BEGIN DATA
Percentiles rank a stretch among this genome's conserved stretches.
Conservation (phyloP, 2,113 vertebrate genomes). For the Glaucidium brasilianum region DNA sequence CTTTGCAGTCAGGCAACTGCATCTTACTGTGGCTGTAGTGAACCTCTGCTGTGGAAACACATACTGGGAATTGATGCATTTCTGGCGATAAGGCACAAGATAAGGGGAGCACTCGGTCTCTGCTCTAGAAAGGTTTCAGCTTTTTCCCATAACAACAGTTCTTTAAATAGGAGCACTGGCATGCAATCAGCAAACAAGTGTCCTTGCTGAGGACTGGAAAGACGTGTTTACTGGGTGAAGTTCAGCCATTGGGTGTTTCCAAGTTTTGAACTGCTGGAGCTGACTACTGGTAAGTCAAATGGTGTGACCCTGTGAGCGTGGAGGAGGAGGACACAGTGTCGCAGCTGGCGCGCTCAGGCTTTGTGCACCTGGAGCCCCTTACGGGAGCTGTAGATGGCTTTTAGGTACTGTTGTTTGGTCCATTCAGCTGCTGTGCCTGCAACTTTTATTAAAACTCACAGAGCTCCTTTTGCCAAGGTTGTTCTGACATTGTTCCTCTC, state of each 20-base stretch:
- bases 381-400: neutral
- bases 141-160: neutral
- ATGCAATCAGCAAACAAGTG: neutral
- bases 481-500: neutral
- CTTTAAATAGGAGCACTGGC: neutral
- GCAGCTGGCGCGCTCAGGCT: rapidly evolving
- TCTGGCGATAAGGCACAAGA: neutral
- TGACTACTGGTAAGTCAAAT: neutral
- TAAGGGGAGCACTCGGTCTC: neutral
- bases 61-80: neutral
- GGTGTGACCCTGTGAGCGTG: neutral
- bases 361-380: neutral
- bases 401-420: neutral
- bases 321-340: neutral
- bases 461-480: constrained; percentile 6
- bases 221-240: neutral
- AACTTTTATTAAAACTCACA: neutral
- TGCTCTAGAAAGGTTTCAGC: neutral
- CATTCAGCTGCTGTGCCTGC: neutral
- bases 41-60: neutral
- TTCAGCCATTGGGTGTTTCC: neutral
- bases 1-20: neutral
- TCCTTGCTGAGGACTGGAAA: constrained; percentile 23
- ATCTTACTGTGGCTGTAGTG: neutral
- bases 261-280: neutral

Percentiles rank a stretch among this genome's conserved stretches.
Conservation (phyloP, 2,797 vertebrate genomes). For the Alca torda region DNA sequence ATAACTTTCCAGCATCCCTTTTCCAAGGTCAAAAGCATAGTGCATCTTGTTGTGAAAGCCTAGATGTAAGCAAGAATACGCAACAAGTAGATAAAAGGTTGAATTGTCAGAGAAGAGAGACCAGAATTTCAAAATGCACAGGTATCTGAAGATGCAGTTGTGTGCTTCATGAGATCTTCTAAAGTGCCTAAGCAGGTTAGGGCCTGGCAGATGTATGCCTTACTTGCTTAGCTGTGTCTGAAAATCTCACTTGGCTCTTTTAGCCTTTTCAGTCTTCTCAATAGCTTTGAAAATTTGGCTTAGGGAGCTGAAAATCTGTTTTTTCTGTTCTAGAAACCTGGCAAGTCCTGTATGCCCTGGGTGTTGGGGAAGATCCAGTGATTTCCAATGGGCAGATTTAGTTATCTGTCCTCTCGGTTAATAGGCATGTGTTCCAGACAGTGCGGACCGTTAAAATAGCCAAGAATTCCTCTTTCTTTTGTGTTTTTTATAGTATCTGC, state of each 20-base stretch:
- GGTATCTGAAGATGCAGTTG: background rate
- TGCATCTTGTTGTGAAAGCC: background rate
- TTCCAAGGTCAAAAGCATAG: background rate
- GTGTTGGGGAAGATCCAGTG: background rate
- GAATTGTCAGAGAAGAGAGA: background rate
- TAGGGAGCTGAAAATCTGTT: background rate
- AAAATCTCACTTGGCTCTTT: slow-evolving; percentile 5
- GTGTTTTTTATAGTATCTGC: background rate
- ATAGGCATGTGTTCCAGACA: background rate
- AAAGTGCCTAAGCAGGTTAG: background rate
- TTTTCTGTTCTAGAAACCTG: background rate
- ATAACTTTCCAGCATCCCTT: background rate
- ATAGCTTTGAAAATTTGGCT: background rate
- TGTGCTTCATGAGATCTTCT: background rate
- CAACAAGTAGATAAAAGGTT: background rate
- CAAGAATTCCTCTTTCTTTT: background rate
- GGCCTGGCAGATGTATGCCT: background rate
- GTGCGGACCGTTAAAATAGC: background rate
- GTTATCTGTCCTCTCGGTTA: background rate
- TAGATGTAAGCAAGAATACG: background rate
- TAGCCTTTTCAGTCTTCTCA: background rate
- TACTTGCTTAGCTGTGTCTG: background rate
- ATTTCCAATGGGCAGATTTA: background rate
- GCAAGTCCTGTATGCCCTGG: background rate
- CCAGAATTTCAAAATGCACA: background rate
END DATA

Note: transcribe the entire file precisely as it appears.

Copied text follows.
Percentiles rank a stretch among this genome's conserved stretches.
Conservation (phyloP, 2,113 vertebrate genomes). For the Glaucidium brasilianum region DNA sequence CTTTGCAGTCAGGCAACTGCATCTTACTGTGGCTGTAGTGAACCTCTGCTGTGGAAACACATACTGGGAATTGATGCATTTCTGGCGATAAGGCACAAGATAAGGGGAGCACTCGGTCTCTGCTCTAGAAAGGTTTCAGCTTTTTCCCATAACAACAGTTCTTTAAATAGGAGCACTGGCATGCAATCAGCAAACAAGTGTCCTTGCTGAGGACTGGAAAGACGTGTTTACTGGGTGAAGTTCAGCCATTGGGTGTTTCCAAGTTTTGAACTGCTGGAGCTGACTACTGGTAAGTCAAATGGTGTGACCCTGTGAGCGTGGAGGAGGAGGACACAGTGTCGCAGCTGGCGCGCTCAGGCTTTGTGCACCTGGAGCCCCTTACGGGAGCTGTAGATGGCTTTTAGGTACTGTTGTTTGGTCCATTCAGCTGCTGTGCCTGCAACTTTTATTAAAACTCACAGAGCTCCTTTTGCCAAGGTTGTTCTGACATTGTTCCTCTC, state of each 20-base stretch:
- bases 381-400: neutral
- bases 141-160: neutral
- ATGCAATCAGCAAACAAGTG: neutral
- bases 481-500: neutral
- CTTTAAATAGGAGCACTGGC: neutral
- GCAGCTGGCGCGCTCAGGCT: rapidly evolving
- TCTGGCGATAAGGCACAAGA: neutral
- TGACTACTGGTAAGTCAAAT: neutral
- TAAGGGGAGCACTCGGTCTC: neutral
- bases 61-80: neutral
- GGTGTGACCCTGTGAGCGTG: neutral
- bases 361-380: neutral
- bases 401-420: neutral
- bases 321-340: neutral
- bases 461-480: constrained; percentile 6
- bases 221-240: neutral
- AACTTTTATTAAAACTCACA: neutral
- TGCTCTAGAAAGGTTTCAGC: neutral
- CATTCAGCTGCTGTGCCTGC: neutral
- bases 41-60: neutral
- TTCAGCCATTGGGTGTTTCC: neutral
- bases 1-20: neutral
- TCCTTGCTGAGGACTGGAAA: constrained; percentile 23
- ATCTTACTGTGGCTGTAGTG: neutral
- bases 261-280: neutral

Percentiles rank a stretch among this genome's conserved stretches.
Conservation (phyloP, 2,797 vertebrate genomes). For the Alca torda region DNA sequence ATAACTTTCCAGCATCCCTTTTCCAAGGTCAAAAGCATAGTGCATCTTGTTGTGAAAGCCTAGATGTAAGCAAGAATACGCAACAAGTAGATAAAAGGTTGAATTGTCAGAGAAGAGAGACCAGAATTTCAAAATGCACAGGTATCTGAAGATGCAGTTGTGTGCTTCATGAGATCTTCTAAAGTGCCTAAGCAGGTTAGGGCCTGGCAGATGTATGCCTTACTTGCTTAGCTGTGTCTGAAAATCTCACTTGGCTCTTTTAGCCTTTTCAGTCTTCTCAATAGCTTTGAAAATTTGGCTTAGGGAGCTGAAAATCTGTTTTTTCTGTTCTAGAAACCTGGCAAGTCCTGTATGCCCTGGGTGTTGGGGAAGATCCAGTGATTTCCAATGGGCAGATTTAGTTATCTGTCCTCTCGGTTAATAGGCATGTGTTCCAGACAGTGCGGACCGTTAAAATAGCCAAGAATTCCTCTTTCTTTTGTGTTTTTTATAGTATCTGC, state of each 20-base stretch:
- GGTATCTGAAGATGCAGTTG: background rate
- TGCATCTTGTTGTGAAAGCC: background rate
- TTCCAAGGTCAAAAGCATAG: background rate
- GTGTTGGGGAAGATCCAGTG: background rate
- GAATTGTCAGAGAAGAGAGA: background rate
- TAGGGAGCTGAAAATCTGTT: background rate
- AAAATCTCACTTGGCTCTTT: slow-evolving; percentile 5
- GTGTTTTTTATAGTATCTGC: background rate
- ATAGGCATGTGTTCCAGACA: background rate
- AAAGTGCCTAAGCAGGTTAG: background rate
- TTTTCTGTTCTAGAAACCTG: background rate
- ATAACTTTCCAGCATCCCTT: background rate
- ATAGCTTTGAAAATTTGGCT: background rate
- TGTGCTTCATGAGATCTTCT: background rate
- CAACAAGTAGATAAAAGGTT: background rate
- CAAGAATTCCTCTTTCTTTT: background rate
- GGCCTGGCAGATGTATGCCT: background rate
- GTGCGGACCGTTAAAATAGC: background rate
- GTTATCTGTCCTCTCGGTTA: background rate
- TAGATGTAAGCAAGAATACG: background rate
- TAGCCTTTTCAGTCTTCTCA: background rate
- TACTTGCTTAGCTGTGTCTG: background rate
- ATTTCCAATGGGCAGATTTA: background rate
- GCAAGTCCTGTATGCCCTGG: background rate
- CCAGAATTTCAAAATGCACA: background rate